Vietnamese province OK’s multiple projects to destroy 1,000ha of forest

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Báo Tuổi Trẻ English - 1 month(s) ago 7 readings

Authorities in Phu Yen Province, in south-central Vietnam, have approved 21 projects that they claim will give the local economy a boost, albeit at the cost of over 1,000 hectares of forestland.

Authorities in Phu Yen Province, in south-central Vietnam, have approved 21 projects that they claim will give the local economy a boost, albeit at the cost of over 1,000 hectares of forestland.

The province had previously been found to authorize the clearance of over 140 hectares of forest for a golf course, hotel and resort complex without the approval of the country’s prime minister.

More concerning, however, is the fact that leaders in Phu Yen are allowing such grand-scale deforestation to occur despite the full understanding of the vital role the forest plays in safeguarding the livelihoods of locals, as reflected in a letter issued by the provincial chairman Pham Dinh Cu in August 2015.

“The pine trees in [Tuy Hoa City] are part of a protection forest that blocks wind and sand from the sea,” Cu wrote in the letter addressing estate developer New City. “As the rainy season is fast approaching, the felling of pine trees needs to be done as quickly as possible, before the commencement of construction in order to minimize the negative effects on the environment and people.”

Mutual exclusion

On December 21, 2016, an Australian-invested US$60 million plan to build a horse racing venue in Phu Yen was green-lighted by the provincial Department of Planning and Development.

The project, developed by Golden Turf Club Pty, would take up 82 hectares of land and 13 hectares of ocean surface in Giai Son Village in An My Commune, Tuy An District.

The administration of Phu Yen later required the Australian developer to transfer $5 million no later than March 2017 to cover the costs of land clearance, demining, and infrastructural development.

However, Golden Turf Club Pty on March 28 sent a letter to the provincial People’s Committee ‘bargaining’ for an initial deposit of only $2 million, promising to make the remaining transaction once its plan had been approved.

The area of land that the company looks to clear for their project boasts a magnificent shoreline with pine trees towering up to 20 meters high along the beach, some of which form part of a protection forest that is strictly governed by environmental laws.

The horse racing venue is just one of up to 20 other projects already approved by the local administration that look to clear over 1,000 hectares of forest.

These projects were given the green light following a decision issued on August 19, 2016 and signed by Phu Yen deputy chairman Tran Huu The, which dictated that the areas of forestland be converted into ‘business land’ and that project developers take responsibility for paying the cost of re-planting the trees.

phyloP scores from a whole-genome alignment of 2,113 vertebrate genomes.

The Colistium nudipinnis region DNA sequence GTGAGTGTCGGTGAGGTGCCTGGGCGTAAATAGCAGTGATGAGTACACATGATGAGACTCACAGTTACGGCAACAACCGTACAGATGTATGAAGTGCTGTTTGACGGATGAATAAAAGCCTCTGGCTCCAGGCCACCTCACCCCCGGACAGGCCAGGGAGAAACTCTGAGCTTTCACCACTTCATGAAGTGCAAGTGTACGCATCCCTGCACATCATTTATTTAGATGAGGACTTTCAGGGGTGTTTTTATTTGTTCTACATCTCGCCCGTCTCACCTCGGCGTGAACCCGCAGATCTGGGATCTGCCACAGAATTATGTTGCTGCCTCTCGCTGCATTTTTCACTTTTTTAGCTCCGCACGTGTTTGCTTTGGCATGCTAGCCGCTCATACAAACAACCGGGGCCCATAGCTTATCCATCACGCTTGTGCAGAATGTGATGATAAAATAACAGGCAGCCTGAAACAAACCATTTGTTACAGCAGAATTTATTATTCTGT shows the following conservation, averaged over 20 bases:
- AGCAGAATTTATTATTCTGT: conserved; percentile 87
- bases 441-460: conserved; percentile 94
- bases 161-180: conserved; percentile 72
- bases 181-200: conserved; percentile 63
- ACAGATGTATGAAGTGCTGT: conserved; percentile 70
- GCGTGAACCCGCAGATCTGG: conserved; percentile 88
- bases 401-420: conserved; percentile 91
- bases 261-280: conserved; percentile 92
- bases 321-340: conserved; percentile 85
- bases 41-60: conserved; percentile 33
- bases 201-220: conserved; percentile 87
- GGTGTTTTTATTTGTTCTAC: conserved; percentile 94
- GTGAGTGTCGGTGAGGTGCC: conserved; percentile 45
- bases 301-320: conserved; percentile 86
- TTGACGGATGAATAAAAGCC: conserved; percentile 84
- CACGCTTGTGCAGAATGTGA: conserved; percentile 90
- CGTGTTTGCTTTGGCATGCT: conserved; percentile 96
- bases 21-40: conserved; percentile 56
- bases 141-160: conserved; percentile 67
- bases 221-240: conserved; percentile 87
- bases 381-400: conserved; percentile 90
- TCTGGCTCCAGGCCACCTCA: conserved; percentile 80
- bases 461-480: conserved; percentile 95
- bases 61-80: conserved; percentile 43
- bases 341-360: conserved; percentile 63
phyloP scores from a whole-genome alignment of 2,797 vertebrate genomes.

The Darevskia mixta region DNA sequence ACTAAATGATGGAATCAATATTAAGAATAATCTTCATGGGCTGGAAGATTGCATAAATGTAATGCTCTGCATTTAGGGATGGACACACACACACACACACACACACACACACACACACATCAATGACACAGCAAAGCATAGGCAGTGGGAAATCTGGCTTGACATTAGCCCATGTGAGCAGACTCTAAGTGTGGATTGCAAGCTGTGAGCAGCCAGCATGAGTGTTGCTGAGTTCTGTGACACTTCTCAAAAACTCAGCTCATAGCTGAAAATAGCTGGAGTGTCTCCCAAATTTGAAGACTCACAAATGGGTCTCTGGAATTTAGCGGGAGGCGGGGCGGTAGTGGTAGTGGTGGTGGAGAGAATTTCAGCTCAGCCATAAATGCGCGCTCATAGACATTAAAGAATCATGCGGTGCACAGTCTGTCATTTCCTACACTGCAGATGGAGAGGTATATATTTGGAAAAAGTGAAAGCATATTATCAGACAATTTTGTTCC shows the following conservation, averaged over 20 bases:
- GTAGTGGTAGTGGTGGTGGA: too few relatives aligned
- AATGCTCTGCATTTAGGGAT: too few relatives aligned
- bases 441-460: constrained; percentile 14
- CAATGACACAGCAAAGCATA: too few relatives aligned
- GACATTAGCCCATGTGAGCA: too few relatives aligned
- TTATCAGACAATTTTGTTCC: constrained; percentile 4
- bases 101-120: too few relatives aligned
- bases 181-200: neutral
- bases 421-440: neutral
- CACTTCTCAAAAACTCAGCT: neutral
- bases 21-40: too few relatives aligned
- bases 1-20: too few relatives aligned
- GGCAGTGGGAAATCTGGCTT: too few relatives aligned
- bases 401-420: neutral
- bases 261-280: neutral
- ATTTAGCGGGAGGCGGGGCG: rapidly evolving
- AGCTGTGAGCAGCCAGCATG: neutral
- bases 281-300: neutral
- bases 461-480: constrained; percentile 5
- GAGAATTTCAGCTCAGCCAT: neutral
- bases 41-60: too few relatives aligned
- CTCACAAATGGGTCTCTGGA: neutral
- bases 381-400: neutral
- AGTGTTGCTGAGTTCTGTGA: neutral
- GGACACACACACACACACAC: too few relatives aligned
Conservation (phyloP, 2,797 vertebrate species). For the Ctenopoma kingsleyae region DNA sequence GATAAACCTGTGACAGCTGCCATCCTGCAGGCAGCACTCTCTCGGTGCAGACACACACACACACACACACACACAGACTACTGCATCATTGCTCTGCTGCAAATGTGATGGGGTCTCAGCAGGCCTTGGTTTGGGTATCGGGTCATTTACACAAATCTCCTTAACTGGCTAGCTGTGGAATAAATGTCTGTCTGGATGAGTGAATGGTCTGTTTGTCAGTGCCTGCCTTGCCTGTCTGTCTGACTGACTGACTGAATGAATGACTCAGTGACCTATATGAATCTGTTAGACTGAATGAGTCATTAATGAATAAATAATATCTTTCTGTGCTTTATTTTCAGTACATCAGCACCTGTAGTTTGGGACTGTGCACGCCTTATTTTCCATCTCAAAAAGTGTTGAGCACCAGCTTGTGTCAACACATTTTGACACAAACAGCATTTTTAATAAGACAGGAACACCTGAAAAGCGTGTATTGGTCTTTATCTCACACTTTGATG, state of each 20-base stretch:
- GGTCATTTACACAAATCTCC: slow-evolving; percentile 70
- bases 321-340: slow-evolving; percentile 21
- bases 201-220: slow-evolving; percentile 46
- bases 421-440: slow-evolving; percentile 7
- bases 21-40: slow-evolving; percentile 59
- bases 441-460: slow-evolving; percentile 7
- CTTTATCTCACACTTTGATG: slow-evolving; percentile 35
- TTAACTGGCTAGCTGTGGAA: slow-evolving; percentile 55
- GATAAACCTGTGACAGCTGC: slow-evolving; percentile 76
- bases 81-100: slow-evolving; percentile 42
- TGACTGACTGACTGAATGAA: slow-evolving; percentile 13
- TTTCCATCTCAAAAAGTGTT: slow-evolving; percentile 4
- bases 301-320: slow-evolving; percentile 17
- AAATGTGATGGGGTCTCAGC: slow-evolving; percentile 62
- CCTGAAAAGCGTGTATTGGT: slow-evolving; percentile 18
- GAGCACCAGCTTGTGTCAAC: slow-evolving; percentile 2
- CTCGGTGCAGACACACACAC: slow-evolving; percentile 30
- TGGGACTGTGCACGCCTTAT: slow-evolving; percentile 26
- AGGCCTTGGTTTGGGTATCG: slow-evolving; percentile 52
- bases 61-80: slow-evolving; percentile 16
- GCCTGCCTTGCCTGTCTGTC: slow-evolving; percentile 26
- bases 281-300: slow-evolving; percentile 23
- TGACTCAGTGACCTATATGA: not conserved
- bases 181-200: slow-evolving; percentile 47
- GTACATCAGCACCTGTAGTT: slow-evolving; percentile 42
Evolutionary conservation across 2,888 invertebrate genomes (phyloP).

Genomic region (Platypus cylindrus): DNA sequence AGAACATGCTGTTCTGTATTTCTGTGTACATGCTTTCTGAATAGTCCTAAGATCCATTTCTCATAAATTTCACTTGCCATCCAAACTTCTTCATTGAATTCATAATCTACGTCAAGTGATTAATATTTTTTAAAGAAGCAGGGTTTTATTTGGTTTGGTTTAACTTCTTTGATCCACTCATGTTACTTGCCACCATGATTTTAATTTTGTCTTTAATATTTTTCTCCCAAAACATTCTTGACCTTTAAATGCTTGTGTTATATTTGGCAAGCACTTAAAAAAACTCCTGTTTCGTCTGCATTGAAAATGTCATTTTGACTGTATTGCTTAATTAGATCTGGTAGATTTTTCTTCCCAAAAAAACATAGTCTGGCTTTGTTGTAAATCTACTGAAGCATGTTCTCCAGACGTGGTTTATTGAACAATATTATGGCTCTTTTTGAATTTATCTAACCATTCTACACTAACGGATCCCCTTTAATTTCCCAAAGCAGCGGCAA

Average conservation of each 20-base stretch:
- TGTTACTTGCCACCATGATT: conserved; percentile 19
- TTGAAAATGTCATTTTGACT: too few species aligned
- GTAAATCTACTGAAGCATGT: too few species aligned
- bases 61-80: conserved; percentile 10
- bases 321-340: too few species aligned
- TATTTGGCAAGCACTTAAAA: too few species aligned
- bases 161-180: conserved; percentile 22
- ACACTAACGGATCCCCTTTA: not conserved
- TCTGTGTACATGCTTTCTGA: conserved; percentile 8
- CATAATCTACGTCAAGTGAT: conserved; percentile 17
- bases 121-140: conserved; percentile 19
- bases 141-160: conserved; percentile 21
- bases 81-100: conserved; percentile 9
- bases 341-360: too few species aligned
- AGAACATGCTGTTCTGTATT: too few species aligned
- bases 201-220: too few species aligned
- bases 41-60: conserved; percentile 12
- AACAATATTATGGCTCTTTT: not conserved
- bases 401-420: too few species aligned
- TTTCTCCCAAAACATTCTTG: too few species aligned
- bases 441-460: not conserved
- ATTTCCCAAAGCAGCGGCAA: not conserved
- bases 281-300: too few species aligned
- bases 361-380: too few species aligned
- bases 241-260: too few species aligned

Among the most destructive projects are a 192-hectare oil refinery and multiple hotel and resort complexes ranging from 6.6 to 68.7 hectares in area.

According to reports by the Phu Yen Department of Agriculture and Rural Development, just over VND11 billion ($491,000) in compensation had so far been collected from project developers, equivalent to an area of 198 hectares of forest.

The department has spent VND1.7 billion ($75,000) re-planting 67 hectares of forest and will earmark a further VND2 billion ($89,000) for nurturing and protecting the newly planted trees.

In an interview with Tuoi Tre (Youth) newspaper, a senior official at the Vietnam Administration of Forestry said a ministerial delegation has worked with Phu Yen authorities to launch a comprehensive inspection on all the province’s forest-related projects since 2012.

A kick to the local economy

In response to requests for comment on the large-scale deforestation happening in Phu Yen, Nguyen Le Vu, deputy director of the provincial Department of Planning and Investment, said the province looked to promote investment through the facilitation of such projects.

According to Vu, local administrators have agreed that the province’s economy would be spearheaded by tourism in the coming years.

“The projects are expected to give a boost to the province’s tourism industry, which is still in its early stage,” Vu said. “Once in operation, they would benefit both the provincial economy and the livelihoods of locals through the creation of hundreds of new jobs.”

“I don’t think Phu Yen has done anything against the law,” Vu added.

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